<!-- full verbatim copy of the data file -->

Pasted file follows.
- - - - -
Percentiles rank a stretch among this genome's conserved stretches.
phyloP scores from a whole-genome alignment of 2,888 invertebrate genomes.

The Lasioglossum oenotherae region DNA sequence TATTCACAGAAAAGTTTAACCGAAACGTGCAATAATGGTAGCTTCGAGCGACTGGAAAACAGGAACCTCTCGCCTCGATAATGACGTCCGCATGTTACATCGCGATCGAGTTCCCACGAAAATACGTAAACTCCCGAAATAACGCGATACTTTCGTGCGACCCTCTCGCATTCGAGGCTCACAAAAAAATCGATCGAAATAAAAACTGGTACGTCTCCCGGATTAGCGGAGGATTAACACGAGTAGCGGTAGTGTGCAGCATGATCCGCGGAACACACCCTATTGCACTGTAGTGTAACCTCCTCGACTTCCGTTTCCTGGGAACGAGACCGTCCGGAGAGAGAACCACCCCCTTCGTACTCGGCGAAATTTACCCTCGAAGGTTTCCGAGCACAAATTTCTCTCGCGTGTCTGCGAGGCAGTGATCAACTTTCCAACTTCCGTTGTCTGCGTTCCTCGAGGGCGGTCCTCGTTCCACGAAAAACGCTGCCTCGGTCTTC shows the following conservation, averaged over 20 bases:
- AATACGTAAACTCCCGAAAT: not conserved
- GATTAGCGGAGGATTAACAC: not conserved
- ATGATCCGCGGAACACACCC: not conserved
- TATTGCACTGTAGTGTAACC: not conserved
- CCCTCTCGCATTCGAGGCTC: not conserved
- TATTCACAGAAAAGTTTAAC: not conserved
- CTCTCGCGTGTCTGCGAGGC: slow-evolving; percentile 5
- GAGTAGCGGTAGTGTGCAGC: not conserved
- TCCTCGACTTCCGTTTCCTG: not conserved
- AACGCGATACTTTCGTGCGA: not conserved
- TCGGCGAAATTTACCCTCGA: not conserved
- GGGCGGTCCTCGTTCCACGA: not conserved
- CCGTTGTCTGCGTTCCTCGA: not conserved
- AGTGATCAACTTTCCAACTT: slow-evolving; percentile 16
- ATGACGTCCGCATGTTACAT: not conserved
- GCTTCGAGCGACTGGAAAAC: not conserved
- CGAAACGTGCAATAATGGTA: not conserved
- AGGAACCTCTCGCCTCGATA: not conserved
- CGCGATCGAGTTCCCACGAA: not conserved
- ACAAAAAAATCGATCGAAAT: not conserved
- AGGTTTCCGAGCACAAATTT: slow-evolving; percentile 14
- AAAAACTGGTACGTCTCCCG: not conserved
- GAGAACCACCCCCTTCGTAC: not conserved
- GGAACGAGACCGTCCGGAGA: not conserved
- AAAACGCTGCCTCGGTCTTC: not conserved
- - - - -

Percentiles rank a stretch among this genome's conserved stretches.
phyloP scores from a whole-genome alignment of 2,888 invertebrate genomes.

The Lasioglossum oenotherae region DNA sequence TATTCACAGAAAAGTTTAACCGAAACGTGCAATAATGGTAGCTTCGAGCGACTGGAAAACAGGAACCTCTCGCCTCGATAATGACGTCCGCATGTTACATCGCGATCGAGTTCCCACGAAAATACGTAAACTCCCGAAATAACGCGATACTTTCGTGCGACCCTCTCGCATTCGAGGCTCACAAAAAAATCGATCGAAATAAAAACTGGTACGTCTCCCGGATTAGCGGAGGATTAACACGAGTAGCGGTAGTGTGCAGCATGATCCGCGGAACACACCCTATTGCACTGTAGTGTAACCTCCTCGACTTCCGTTTCCTGGGAACGAGACCGTCCGGAGAGAGAACCACCCCCTTCGTACTCGGCGAAATTTACCCTCGAAGGTTTCCGAGCACAAATTTCTCTCGCGTGTCTGCGAGGCAGTGATCAACTTTCCAACTTCCGTTGTCTGCGTTCCTCGAGGGCGGTCCTCGTTCCACGAAAAACGCTGCCTCGGTCTTC shows the following conservation, averaged over 20 bases:
- AATACGTAAACTCCCGAAAT: not conserved
- GATTAGCGGAGGATTAACAC: not conserved
- ATGATCCGCGGAACACACCC: not conserved
- TATTGCACTGTAGTGTAACC: not conserved
- CCCTCTCGCATTCGAGGCTC: not conserved
- TATTCACAGAAAAGTTTAAC: not conserved
- CTCTCGCGTGTCTGCGAGGC: slow-evolving; percentile 5
- GAGTAGCGGTAGTGTGCAGC: not conserved
- TCCTCGACTTCCGTTTCCTG: not conserved
- AACGCGATACTTTCGTGCGA: not conserved
- TCGGCGAAATTTACCCTCGA: not conserved
- GGGCGGTCCTCGTTCCACGA: not conserved
- CCGTTGTCTGCGTTCCTCGA: not conserved
- AGTGATCAACTTTCCAACTT: slow-evolving; percentile 16
- ATGACGTCCGCATGTTACAT: not conserved
- GCTTCGAGCGACTGGAAAAC: not conserved
- CGAAACGTGCAATAATGGTA: not conserved
- AGGAACCTCTCGCCTCGATA: not conserved
- CGCGATCGAGTTCCCACGAA: not conserved
- ACAAAAAAATCGATCGAAAT: not conserved
- AGGTTTCCGAGCACAAATTT: slow-evolving; percentile 14
- AAAAACTGGTACGTCTCCCG: not conserved
- GAGAACCACCCCCTTCGTAC: not conserved
- GGAACGAGACCGTCCGGAGA: not conserved
- AAAACGCTGCCTCGGTCTTC: not conserved